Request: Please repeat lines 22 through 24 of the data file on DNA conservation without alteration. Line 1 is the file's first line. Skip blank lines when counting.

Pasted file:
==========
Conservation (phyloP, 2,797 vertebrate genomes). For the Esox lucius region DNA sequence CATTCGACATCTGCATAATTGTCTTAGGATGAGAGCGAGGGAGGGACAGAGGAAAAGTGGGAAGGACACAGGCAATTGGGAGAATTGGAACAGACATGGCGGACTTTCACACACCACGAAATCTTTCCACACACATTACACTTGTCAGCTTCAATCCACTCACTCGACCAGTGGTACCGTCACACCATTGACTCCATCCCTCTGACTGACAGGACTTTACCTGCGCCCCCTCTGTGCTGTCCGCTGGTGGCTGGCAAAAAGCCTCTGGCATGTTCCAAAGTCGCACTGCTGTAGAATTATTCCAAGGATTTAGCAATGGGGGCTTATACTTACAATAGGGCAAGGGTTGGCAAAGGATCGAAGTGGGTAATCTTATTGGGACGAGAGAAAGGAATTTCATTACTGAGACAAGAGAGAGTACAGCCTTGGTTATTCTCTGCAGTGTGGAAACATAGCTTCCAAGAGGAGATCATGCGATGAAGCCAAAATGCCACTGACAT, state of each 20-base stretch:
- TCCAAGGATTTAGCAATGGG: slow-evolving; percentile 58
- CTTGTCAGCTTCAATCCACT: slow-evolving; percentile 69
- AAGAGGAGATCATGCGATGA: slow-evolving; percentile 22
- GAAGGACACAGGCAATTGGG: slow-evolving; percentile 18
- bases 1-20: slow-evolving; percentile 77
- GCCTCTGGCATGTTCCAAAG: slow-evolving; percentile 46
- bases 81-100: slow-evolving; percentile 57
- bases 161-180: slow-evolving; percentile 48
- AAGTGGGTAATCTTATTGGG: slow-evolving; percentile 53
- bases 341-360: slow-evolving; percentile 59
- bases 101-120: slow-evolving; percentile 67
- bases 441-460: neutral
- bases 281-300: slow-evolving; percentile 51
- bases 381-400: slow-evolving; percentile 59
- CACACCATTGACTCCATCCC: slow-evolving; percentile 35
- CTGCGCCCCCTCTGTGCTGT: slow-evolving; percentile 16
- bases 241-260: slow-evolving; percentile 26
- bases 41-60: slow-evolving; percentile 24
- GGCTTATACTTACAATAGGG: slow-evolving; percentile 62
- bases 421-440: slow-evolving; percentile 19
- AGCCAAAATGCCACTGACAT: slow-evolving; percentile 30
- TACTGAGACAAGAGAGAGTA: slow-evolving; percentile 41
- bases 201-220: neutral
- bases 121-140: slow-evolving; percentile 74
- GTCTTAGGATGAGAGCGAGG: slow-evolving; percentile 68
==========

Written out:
- AGCCAAAATGCCACTGACAT: slow-evolving; percentile 30
- TACTGAGACAAGAGAGAGTA: slow-evolving; percentile 41
- bases 201-220: neutral